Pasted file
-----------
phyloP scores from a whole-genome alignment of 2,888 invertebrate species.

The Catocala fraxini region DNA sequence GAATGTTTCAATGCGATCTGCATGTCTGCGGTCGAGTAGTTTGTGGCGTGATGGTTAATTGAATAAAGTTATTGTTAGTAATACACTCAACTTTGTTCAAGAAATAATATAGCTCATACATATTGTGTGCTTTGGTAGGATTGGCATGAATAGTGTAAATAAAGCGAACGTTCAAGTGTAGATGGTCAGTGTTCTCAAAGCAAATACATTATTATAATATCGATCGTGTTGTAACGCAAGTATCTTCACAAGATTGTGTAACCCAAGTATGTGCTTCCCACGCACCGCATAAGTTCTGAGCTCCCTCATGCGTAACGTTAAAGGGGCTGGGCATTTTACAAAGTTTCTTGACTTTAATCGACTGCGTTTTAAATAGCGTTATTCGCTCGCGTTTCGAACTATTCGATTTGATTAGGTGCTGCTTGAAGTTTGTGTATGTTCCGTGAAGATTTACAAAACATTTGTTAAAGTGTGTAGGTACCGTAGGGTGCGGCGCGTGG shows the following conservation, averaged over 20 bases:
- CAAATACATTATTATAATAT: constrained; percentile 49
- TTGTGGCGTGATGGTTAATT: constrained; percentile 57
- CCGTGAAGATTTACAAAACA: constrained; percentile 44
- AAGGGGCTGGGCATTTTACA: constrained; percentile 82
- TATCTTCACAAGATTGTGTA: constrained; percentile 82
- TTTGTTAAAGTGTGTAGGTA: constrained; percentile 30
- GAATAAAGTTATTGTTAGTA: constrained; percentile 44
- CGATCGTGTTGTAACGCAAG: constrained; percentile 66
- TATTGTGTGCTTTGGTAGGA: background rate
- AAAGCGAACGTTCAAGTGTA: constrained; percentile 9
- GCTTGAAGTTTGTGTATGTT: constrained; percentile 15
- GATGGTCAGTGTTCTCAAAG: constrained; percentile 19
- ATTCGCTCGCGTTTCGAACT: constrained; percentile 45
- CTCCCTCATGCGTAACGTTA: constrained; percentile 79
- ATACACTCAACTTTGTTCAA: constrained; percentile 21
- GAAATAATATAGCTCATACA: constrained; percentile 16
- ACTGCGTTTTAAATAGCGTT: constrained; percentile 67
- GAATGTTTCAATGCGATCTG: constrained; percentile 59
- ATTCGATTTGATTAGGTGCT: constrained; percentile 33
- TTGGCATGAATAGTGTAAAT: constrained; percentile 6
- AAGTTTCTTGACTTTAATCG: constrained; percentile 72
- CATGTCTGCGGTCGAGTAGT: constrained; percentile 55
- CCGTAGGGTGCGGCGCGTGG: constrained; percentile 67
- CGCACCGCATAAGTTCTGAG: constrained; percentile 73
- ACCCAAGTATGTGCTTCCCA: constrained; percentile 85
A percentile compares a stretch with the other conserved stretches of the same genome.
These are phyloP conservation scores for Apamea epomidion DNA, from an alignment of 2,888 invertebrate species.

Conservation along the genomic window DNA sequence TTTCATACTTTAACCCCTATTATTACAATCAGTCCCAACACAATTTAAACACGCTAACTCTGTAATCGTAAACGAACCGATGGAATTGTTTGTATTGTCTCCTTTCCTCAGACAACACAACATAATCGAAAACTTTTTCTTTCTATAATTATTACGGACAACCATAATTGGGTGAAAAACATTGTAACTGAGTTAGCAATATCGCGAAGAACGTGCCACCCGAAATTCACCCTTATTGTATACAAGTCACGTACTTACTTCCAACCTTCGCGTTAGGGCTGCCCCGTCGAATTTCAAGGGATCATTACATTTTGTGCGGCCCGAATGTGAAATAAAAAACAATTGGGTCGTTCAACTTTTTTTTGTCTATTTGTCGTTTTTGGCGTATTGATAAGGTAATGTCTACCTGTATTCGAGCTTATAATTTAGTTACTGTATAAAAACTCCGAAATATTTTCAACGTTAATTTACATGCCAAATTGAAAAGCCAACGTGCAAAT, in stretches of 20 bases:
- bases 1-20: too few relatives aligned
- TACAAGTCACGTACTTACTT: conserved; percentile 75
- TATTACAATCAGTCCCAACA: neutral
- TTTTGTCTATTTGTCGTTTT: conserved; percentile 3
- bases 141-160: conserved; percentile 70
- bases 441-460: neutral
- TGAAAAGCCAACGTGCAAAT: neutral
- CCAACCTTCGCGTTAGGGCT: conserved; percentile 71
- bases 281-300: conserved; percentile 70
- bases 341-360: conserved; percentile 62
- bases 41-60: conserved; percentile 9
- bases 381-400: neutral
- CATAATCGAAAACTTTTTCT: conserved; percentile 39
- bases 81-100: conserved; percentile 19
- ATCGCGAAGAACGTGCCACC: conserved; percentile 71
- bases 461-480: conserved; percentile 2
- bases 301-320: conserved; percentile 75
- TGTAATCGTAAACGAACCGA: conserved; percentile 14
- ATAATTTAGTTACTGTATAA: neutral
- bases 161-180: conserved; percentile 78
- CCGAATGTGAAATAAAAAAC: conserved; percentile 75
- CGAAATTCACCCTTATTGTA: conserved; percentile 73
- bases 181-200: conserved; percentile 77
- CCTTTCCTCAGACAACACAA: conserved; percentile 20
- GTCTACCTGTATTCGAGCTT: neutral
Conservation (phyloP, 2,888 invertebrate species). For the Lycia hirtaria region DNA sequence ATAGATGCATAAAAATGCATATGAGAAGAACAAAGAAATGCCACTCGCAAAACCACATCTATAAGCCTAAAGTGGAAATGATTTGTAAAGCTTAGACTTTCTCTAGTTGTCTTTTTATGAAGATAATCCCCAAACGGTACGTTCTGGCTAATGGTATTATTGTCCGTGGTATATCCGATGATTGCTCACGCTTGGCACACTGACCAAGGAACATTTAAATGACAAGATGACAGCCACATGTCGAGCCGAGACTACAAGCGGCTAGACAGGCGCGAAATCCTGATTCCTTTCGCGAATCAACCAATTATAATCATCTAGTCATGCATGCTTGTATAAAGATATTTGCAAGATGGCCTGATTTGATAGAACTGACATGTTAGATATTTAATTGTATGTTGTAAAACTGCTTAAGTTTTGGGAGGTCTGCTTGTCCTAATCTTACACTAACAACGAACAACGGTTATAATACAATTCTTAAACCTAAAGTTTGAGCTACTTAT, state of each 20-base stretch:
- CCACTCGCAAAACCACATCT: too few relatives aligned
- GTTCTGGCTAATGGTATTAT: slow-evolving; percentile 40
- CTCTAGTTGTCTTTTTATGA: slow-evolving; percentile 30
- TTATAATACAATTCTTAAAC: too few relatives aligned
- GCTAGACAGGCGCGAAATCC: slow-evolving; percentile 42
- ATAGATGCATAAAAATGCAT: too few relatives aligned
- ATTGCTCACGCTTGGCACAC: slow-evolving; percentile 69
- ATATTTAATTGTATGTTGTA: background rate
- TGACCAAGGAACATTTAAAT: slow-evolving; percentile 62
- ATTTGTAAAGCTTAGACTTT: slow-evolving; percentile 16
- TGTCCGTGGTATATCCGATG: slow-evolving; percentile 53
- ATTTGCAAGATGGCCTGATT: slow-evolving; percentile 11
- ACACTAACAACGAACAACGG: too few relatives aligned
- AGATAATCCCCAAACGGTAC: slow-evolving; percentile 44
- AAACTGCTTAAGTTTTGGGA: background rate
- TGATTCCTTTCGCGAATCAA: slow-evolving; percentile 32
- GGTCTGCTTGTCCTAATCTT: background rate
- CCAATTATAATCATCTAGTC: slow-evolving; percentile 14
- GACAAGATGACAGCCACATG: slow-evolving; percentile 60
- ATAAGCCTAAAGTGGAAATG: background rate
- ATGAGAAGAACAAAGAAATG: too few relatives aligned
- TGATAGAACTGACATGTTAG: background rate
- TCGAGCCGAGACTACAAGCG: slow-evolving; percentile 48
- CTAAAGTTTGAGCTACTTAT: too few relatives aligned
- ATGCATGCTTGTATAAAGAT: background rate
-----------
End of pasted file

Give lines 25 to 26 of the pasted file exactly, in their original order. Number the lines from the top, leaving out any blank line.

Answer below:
- CCGTAGGGTGCGGCGCGTGG: constrained; percentile 67
- CGCACCGCATAAGTTCTGAG: constrained; percentile 73